The independent student newspaper at the University of Illinois since 1871

The Daily Illini

The independent student newspaper at the University of Illinois since 1871

The Daily Illini

The independent student newspaper at the University of Illinois since 1871

The Daily Illini

The independent student newspaper at the University of Illinois since 1871

The Daily Illini

Q&A: UI astronomy faculty speak on upcoming total solar eclipse

Anika Khandavalli
The University of Illinois Astronomical Observatory on South Matthews Street in Urbana, it was built in 1896.

A total solar eclipse will occur on April 8, and part of Illinois is located in the path of totality.

The upcoming eclipse is the second to travel the United States since 2017. A total eclipse is characterized by the sun being entirely covered by the moon. 

Tony Wong, a professor and department chair within the Department of Astronomy, and Bryan Dunne, the director of the campus observatory and director of undergraduate studies in the Department of Astronomy, sat with The Daily Illini to discuss the 2024 total solar eclipse.

This interview has been edited for length and clarity.


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The Daily Illini: Despite University students not being able to see the eclipse in totality because the path of totality is south of campus, will students still be able to safely view a partial eclipse?

Dunne: Students will be able to see a partial solar eclipse. The sun will be about 97.5% eclipsed at its maximum here on April 8. The eclipse will be starting at about 12:40 p.m., the maximum eclipse will be at about 2:05 p.m. and the eclipse will end at about 3:20 p.m.

Wong: The partial eclipse can be viewed from campus and is interesting because it is about 98% covered. You should never look directly into the sun, so grab yourself a pair of eclipse glasses at either the campus bookstore or through an online vendor.


DI: What recommendations do you have for University students who are interested in viewing the 2024 eclipse?

Dunne: If you can get to totality, get to totality. This is a once-in-a-lifetime opportunity; unless students were to travel to regions in the Pacific Northwest in 2044. It is only an hour and 15 minute drive to south of Effingham, Illinois or east to Crawfordsville, Indiana, which gets you into totality.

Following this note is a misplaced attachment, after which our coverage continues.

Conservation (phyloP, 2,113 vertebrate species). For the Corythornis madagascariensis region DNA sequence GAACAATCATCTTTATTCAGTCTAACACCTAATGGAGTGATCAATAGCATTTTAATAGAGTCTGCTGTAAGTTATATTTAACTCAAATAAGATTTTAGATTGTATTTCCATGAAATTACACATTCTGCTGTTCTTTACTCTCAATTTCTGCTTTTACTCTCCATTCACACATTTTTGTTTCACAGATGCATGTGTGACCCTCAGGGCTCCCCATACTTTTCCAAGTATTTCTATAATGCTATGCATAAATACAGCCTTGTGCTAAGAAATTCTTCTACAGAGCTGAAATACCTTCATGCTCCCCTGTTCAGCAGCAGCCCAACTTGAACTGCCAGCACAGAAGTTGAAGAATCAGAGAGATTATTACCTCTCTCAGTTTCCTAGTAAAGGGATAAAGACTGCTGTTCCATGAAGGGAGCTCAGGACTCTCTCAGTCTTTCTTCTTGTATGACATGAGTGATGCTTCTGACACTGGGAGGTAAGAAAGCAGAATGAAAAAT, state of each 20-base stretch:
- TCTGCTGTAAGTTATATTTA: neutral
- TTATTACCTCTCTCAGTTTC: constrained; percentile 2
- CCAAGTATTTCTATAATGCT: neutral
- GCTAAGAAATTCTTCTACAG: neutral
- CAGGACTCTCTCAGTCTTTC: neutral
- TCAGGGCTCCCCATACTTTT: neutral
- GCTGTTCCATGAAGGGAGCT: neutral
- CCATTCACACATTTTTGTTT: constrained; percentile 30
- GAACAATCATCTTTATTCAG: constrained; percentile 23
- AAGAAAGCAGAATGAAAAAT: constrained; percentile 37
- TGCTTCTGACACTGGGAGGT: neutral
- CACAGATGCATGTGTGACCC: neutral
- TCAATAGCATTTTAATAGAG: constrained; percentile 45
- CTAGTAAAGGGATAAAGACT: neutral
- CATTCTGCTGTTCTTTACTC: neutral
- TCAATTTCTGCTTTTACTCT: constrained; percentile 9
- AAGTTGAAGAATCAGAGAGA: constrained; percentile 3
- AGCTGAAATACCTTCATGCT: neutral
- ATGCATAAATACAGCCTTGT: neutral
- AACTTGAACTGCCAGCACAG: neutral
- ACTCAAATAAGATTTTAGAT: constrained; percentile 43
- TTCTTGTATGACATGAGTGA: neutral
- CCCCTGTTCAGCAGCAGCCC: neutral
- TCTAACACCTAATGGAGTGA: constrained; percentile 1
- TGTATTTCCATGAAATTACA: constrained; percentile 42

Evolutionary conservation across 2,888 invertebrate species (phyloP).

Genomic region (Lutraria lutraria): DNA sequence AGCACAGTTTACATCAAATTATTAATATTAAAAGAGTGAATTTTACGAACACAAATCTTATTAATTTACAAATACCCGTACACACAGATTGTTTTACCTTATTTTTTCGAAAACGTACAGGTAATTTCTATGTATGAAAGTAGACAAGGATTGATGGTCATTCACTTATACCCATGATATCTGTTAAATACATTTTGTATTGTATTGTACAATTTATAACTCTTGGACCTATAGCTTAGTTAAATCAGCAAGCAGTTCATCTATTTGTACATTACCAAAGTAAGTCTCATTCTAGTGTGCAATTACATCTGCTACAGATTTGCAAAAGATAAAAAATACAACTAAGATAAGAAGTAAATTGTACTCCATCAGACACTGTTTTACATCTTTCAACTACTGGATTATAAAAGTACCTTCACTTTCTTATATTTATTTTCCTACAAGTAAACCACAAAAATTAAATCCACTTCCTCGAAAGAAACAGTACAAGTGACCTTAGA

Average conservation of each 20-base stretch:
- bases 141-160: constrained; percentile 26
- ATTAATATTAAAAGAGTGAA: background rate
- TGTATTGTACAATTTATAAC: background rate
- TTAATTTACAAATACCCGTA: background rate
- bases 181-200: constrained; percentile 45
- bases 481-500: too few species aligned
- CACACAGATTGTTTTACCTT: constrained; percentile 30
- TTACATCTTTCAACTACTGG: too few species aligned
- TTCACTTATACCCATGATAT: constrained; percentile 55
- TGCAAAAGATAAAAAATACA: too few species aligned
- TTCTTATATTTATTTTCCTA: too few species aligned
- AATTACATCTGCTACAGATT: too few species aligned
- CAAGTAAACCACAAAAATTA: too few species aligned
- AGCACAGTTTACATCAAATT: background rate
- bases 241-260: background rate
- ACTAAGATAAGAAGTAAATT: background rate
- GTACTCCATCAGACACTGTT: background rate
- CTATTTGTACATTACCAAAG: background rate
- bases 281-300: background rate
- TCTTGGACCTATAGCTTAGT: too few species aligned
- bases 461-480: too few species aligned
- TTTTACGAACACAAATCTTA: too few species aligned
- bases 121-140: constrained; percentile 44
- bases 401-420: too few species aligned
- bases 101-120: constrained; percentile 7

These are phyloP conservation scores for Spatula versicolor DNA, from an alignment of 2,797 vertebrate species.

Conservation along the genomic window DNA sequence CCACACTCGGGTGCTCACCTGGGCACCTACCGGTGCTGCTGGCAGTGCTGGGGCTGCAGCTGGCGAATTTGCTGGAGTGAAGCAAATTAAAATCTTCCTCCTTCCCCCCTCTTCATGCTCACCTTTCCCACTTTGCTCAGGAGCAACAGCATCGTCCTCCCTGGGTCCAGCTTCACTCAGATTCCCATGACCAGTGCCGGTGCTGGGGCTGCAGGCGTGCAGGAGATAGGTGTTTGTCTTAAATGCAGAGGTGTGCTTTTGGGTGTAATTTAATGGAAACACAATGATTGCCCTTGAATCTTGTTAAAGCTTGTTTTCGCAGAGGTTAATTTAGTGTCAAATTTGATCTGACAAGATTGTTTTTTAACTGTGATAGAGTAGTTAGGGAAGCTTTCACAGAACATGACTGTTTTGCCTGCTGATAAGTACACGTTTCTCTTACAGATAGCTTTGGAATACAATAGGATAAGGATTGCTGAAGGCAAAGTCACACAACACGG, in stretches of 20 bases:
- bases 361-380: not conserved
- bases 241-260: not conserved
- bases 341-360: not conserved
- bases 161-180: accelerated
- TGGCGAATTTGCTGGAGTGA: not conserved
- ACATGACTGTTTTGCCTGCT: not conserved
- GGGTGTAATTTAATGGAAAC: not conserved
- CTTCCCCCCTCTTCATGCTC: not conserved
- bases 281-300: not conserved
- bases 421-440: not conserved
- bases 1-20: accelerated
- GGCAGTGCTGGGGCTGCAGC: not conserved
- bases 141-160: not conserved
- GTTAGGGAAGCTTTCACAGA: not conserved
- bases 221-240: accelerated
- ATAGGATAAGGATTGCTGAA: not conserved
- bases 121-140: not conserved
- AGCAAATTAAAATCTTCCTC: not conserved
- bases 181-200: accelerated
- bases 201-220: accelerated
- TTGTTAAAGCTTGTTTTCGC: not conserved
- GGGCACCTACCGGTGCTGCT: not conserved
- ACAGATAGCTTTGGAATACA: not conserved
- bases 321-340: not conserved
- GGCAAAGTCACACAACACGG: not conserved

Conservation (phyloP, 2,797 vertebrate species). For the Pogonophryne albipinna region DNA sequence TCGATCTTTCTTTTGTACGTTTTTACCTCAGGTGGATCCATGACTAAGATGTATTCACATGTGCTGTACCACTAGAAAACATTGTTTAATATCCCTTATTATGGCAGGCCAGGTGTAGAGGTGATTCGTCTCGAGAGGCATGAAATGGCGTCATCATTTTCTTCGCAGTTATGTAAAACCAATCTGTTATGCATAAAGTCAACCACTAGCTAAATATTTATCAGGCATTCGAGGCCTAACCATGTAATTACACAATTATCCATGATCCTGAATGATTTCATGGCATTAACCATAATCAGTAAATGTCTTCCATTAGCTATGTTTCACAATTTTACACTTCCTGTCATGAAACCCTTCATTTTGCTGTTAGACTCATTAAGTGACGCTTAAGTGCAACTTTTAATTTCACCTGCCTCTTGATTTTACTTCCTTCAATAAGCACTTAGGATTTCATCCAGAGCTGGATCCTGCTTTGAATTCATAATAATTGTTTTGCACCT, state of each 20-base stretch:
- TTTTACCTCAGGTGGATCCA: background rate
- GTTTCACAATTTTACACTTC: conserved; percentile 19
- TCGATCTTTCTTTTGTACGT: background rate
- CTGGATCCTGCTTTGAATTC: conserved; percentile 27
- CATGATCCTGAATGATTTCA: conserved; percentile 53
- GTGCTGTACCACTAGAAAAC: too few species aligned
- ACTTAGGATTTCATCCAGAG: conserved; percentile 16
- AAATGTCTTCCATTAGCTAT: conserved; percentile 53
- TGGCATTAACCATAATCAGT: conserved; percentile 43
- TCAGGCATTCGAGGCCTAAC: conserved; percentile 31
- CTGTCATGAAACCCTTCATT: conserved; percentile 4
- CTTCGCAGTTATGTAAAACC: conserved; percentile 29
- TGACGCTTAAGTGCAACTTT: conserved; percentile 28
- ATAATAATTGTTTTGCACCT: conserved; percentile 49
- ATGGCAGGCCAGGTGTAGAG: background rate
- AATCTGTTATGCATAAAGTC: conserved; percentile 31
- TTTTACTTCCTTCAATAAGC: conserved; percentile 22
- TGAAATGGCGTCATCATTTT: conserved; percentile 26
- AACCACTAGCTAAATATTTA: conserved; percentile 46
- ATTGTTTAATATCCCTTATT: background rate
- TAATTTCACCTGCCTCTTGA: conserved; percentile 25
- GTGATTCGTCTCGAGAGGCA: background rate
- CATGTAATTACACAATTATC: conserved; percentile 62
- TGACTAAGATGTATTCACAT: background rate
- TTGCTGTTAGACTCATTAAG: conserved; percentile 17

Wong: I would recommend students with the flexibility to travel to totality because it is very different to be in totality compared to observing the partial eclipse. Nonetheless, the partial eclipse is still very exciting to safely view.


DI: Is there anything about the upcoming 2024 total solar eclipse that makes it significant compared to previous eclipses?

Dunne: This is the second eclipse within the past seven years that has been passing through the state of Illinois. The next time a solar eclipse will be coming through the lower 48 states of the U.S. will be in 2044, but the next solar eclipse coming through Illinois will not be until 2099.

Wong: Every total eclipse is a little different because the sun is always changing. The value of eclipses to astronomers is being able to see the corona of the eclipse, which is the outer atmosphere of the sun. We can speculate what the corona looks like, but we are not certain until we actually see it. Every eclipse is different in that way.


DI: As astronomy professors, will you be discussing or planning activities regarding the 2024 total solar eclipse in any of your courses taught here at UIUC? 

Wong: In the astronomy department, we are typically moving our classes online on April 8, so that students who are planning on making a trip towards totality are not penalized for doing so.


DI: What are faculty members and students within the astronomy department looking forward to?

Dunne: The astronomy department has various groups doing outreach with regard to the eclipse. We have been giving presentations to local schools and libraries regarding the eclipse. The Illinois Astronomical Society is going to be heading to southern Illinois to observe the eclipse at a local event. People within the astronomy department are trying to help the public safely view the eclipse.

Wong: Many of the students were not here at the time or a place where totality was accessible during the previous eclipse in 2017. The fact that we can see totality within a few hours of driving is exciting for them. Many of us who saw the previous eclipse got hooked, and now we are excited to see another one. We are partnering with the college of Rose-Hulman Institute of Technology who are located in the path of totality in the town of Terre-Haute, Indiana. They will be opening up their observatory to look at the eclipse, which many students and faculty will be traveling to.


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